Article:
Wednesday, October 15, 2014

A description of the early Christians from a Letter to Diognetus in 125-200CE

Christians cannot be distinguished from the rest of humankind by country, speech or customs. They do not live in cities of their own; they do not speak a special language; they do not follow a peculiar manner of life. … They live in their own countries, but only as guests and aliens.  They take part in everything as citizens and endure everything as aliens.  Every foreign country is their homeland, and every homeland is a foreign country to them.  They marry like everyone else. They beget children, but they do not expose them after they are born. They have a common table, but not a common bed. They are in the flesh, but they do not live according to the flesh.

They live on earth, but their citizenship is in heaven. They obey the established laws, but through their life they surpass these laws. They love all people and are persecuted by all.  Nobody knows them, and yet they are condemned. They are put to death, and just through this, they are brought to life. They are poor as beggars, and yet they make many rich. They lack everything, and yet they have everything in abundance. They are dishonored, and yet have their glory in this very dishonor. They are insulted, and just in this they are vindicated. They are abused, and yet they bless. They are assaulted, and yet it is they who show respect. Doing good, they are sentenced like evildoers. When punished with death, they rejoice in the certainty of being awakened to life. …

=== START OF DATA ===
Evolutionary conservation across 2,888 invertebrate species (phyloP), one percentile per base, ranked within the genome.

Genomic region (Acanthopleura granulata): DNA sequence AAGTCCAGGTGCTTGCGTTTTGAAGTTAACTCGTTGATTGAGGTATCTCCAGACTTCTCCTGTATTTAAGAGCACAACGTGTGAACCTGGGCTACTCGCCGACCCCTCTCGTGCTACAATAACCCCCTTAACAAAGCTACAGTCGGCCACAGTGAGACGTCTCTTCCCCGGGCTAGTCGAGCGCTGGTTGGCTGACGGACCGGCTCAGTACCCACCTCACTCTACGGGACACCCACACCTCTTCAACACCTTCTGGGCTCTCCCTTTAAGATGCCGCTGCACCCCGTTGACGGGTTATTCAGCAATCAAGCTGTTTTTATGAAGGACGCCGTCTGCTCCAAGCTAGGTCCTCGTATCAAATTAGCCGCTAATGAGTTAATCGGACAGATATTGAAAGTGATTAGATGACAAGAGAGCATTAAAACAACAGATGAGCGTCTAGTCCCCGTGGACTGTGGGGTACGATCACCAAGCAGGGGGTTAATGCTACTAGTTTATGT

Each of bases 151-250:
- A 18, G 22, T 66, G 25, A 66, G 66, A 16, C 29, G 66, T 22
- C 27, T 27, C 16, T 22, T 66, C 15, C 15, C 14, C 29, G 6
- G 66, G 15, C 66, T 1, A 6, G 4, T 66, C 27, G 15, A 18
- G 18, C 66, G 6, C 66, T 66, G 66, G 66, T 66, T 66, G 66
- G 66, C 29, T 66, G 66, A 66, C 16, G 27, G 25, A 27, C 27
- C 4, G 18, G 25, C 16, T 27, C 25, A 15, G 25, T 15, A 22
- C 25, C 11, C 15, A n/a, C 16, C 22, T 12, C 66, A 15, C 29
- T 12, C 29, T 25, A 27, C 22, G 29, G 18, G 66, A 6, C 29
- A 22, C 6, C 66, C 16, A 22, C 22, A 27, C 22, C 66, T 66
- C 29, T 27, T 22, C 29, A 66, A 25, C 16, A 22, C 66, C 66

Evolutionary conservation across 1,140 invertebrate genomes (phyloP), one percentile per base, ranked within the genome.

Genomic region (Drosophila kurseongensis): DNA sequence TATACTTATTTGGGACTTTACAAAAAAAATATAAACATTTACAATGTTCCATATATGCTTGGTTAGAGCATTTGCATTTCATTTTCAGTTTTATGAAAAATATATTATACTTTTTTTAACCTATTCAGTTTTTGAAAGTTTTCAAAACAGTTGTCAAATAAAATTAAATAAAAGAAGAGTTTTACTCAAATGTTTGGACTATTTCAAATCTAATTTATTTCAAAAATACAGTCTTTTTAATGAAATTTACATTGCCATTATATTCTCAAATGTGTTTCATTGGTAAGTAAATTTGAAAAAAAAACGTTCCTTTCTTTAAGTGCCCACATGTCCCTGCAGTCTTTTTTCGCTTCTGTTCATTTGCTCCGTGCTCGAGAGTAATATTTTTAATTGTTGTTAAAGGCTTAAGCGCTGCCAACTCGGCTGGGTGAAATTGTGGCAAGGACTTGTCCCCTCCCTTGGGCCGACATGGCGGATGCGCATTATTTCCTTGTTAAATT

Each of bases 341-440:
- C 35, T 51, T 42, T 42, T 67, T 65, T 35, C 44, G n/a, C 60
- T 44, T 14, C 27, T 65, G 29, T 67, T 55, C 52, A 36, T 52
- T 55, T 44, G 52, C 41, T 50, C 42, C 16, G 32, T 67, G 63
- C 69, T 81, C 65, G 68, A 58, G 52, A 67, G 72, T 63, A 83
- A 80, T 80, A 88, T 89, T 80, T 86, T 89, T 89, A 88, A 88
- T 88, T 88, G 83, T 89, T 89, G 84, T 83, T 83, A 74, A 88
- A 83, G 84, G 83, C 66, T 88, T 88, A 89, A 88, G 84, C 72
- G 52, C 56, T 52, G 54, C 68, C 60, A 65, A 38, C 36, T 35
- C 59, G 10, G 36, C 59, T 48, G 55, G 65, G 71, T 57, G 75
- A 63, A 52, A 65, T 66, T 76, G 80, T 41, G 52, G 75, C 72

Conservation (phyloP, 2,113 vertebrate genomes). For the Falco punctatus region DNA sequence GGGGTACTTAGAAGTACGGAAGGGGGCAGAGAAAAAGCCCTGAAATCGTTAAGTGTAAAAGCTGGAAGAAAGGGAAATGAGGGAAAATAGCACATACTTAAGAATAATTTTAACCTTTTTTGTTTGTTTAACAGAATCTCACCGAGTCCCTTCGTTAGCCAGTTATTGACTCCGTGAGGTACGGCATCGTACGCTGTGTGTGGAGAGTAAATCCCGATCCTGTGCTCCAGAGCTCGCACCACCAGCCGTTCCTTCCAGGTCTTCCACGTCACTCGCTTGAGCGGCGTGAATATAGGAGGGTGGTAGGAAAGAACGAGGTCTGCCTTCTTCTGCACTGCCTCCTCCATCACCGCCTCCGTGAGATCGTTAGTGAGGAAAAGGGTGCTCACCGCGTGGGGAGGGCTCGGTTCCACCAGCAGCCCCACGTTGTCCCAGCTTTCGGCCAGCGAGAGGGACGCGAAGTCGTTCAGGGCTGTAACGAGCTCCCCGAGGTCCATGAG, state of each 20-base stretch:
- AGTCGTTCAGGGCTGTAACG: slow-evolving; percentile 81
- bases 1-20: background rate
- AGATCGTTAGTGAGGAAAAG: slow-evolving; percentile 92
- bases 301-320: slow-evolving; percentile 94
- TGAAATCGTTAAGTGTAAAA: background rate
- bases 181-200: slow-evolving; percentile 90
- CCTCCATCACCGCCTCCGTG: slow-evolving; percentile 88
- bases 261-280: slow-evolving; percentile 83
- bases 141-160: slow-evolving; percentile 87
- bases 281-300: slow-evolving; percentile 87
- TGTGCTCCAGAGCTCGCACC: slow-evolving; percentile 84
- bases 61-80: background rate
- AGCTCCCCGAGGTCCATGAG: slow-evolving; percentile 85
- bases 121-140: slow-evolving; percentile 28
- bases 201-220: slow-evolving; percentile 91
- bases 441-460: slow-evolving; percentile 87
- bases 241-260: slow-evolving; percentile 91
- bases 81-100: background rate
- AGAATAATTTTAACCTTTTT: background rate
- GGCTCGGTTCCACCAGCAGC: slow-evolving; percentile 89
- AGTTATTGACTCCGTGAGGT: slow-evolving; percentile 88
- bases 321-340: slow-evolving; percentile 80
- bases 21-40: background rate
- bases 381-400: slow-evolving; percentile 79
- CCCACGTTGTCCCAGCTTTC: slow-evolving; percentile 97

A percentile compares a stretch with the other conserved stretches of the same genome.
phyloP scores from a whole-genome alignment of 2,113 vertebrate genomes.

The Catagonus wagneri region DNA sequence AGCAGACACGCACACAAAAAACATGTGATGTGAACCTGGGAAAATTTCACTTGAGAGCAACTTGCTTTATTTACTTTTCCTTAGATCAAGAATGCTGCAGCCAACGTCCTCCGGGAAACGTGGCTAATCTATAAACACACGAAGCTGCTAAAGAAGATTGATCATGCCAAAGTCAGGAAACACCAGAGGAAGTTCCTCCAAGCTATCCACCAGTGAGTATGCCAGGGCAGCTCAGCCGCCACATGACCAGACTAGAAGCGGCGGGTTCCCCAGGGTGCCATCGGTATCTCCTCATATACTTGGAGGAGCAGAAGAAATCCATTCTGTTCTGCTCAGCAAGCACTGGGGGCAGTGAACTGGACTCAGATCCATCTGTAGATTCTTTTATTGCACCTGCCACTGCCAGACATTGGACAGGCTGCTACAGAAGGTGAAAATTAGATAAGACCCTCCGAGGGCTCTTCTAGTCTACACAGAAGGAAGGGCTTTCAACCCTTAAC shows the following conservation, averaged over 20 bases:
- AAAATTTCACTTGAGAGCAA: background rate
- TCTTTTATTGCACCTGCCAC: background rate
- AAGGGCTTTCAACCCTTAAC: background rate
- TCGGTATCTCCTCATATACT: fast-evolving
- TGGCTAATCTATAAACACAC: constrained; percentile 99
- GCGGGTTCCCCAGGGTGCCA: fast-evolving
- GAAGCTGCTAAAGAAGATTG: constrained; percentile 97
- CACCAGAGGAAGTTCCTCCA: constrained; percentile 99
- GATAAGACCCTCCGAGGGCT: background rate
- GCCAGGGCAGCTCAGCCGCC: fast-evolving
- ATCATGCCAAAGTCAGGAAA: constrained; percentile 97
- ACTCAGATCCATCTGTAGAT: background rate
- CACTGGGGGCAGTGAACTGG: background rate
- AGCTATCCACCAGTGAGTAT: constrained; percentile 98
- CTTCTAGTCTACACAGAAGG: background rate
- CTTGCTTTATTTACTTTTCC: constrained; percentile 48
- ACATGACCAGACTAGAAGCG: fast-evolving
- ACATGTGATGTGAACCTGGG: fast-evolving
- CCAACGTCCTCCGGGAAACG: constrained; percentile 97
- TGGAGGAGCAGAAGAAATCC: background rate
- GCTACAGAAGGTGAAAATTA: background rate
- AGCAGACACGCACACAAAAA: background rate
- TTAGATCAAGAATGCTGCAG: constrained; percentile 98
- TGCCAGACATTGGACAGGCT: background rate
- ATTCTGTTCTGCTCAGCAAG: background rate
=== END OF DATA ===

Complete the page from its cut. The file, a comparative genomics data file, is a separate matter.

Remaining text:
In a word: what the soul is in the body, the Christians are in the world.

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